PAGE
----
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A unique problem that you gus have never seen..


derchris
15-04-2010, 08:14
Or just use keys.

pdu
14-04-2010, 20:27
Actually, the permitrootlogin is leftover from a much older version off ssh that had a vulnerability in it's encryption when sending the initial credentials, but was perfectly secure thereafter, so it was advised to disable root login and then only use su/sudo. That particular bug was fixed years ago now and as such, it's not much of a security problem, unless of course your root password is easily brute forcable and you aren't running tools such as fail2ban. Another little trick i'm rather fond of, is once you've moved the ssh port, install portsentry as well and have it drop anyone who even looks at port 22, you'll be amazed how many iptables entries you have in a day

fozl
09-04-2010, 15:59
Quote Originally Posted by Andy.
Until you try and get OVH support. Then you may have to go back and permit root and tell support which port the ssh is moved to. Failure to do this when raising any ticket will result in a delay getting your issue resolved if OVH need to access your server. You'll get some message back telling you to allow the OVH key (despite 99% of users not even realising there IS an OVH key that can be deleted) when all you've really done is change the SSH port.
Just a heads up!
Yes, well advised Andy's evil twin.

If you do change ssh port, bear this in mind regarding ovh support: http://help.ovh.co.uk/InstallOvhKey

Andy.
09-04-2010, 12:23
Quote Originally Posted by fozle
As aozm48 says, and this config is more secure. Sprinkle in some Fail2Ban as well, and maybe a splash of change-ssh-port too just for that little extra warm feeling inside.
Until you try and get OVH support. Then you may have to go back and permit root and tell support which port the ssh is moved to. Failure to do this when raising any ticket will result in a delay getting your issue resolved if OVH need to access your server. You'll get some message back telling you to allow the OVH key (despite 99% of users not even realising there IS an OVH key that can be deleted) when all you've really done is change the SSH port.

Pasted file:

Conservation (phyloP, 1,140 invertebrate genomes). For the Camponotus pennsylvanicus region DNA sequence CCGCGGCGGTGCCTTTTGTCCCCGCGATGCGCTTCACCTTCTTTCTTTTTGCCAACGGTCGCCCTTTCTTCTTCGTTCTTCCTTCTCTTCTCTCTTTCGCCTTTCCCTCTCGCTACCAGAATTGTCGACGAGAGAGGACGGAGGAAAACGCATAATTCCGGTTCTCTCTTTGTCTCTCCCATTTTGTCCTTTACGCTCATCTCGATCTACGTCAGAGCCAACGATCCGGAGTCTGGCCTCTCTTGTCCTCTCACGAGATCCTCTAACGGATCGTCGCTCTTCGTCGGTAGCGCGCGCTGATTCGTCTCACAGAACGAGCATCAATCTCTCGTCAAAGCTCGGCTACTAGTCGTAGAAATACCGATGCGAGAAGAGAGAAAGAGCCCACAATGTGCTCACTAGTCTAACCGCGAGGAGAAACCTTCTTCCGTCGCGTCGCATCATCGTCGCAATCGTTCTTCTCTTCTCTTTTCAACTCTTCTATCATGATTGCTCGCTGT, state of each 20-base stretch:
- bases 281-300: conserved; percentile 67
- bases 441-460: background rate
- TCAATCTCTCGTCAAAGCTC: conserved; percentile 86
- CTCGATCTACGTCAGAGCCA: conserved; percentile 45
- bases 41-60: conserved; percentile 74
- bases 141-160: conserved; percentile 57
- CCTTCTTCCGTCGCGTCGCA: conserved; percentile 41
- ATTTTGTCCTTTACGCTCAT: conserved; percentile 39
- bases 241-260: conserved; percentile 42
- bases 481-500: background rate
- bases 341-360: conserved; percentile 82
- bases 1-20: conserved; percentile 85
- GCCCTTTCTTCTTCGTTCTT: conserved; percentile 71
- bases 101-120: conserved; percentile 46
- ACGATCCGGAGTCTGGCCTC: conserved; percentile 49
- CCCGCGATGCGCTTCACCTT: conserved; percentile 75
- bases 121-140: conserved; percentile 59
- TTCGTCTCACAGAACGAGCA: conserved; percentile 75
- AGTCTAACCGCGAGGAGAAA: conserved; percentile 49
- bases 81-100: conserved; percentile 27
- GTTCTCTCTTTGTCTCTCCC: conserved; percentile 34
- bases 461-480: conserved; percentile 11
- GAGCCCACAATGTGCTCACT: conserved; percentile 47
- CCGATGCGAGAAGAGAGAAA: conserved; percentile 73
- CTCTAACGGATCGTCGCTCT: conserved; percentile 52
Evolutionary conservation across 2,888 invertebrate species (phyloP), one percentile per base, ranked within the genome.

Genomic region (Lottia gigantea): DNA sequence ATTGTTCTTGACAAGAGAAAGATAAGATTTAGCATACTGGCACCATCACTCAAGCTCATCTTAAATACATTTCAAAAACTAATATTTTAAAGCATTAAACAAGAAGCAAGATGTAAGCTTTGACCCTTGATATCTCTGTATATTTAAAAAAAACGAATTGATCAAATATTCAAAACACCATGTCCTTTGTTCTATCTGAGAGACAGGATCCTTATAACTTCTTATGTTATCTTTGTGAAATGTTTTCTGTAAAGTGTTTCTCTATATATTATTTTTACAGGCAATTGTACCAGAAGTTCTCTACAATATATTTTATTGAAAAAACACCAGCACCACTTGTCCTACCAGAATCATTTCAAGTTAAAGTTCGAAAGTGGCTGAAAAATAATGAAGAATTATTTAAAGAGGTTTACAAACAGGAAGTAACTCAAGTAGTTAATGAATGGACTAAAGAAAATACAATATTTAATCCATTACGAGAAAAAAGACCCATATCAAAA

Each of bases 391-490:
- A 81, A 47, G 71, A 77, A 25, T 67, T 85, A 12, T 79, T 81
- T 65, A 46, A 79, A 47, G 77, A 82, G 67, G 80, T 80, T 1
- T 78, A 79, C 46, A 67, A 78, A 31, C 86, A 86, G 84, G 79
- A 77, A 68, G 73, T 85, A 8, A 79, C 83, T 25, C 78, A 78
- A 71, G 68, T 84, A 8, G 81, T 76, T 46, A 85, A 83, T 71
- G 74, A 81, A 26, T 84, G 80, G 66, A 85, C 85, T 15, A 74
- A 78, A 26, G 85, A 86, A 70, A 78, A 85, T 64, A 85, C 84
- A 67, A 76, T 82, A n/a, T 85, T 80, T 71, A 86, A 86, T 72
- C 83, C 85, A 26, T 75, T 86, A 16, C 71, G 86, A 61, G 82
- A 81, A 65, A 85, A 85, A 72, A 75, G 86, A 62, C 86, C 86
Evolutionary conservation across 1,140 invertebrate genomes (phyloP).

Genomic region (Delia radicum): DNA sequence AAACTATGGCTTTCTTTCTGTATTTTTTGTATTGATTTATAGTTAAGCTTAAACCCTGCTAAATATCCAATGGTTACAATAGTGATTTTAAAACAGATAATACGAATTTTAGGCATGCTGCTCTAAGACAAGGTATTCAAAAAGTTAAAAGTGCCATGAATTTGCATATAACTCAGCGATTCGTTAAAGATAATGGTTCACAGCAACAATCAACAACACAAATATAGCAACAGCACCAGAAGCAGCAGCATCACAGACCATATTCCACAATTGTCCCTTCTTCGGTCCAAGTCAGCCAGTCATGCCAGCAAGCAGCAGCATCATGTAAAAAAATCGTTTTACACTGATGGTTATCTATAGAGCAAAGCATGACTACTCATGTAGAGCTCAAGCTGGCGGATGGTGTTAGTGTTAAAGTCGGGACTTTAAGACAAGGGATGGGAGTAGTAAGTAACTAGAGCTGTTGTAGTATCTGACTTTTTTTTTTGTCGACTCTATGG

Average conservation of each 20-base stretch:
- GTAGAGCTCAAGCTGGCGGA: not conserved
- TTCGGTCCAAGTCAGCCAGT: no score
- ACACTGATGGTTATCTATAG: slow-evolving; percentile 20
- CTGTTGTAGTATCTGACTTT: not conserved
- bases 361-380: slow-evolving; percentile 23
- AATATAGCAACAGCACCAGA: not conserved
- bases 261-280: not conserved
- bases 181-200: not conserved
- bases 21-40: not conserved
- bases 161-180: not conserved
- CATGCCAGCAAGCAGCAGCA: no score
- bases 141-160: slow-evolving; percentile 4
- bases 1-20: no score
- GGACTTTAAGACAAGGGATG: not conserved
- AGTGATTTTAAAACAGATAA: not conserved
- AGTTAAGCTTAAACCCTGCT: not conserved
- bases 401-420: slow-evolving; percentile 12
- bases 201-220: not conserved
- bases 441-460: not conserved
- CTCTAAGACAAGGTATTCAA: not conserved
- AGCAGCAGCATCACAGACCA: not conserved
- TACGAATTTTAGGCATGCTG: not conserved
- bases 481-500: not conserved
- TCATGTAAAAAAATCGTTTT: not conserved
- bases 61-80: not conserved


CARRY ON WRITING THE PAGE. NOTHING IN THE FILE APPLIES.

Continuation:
Just a heads up!

fozl
09-04-2010, 11:02
As aozm48 says, and this config is more secure. Sprinkle in some Fail2Ban as well, and maybe a splash of change-ssh-port too just for that little extra warm feeling inside.

aozm48
09-04-2010, 09:13
under ssh it is possible to deny ssh login using root, but still allow you to sudo using root
if you check the sshd config file, it may show a value called permitrootlogin, if this is set to no, it will deny root login via ssh

hope this helps

derchris
09-04-2010, 01:04
is root login actually enabled?

turbanator
08-04-2010, 22:43
i am able to log in to root via going in to my user profile and doing su...

but wehn i want to log in as root using ssh

that is username: root password: that same password says access denied...

i know something is messed with with ssh keys..and its not able to identify that..with root..

but i am still learning abt linux and would appreciate some help regarding that thanks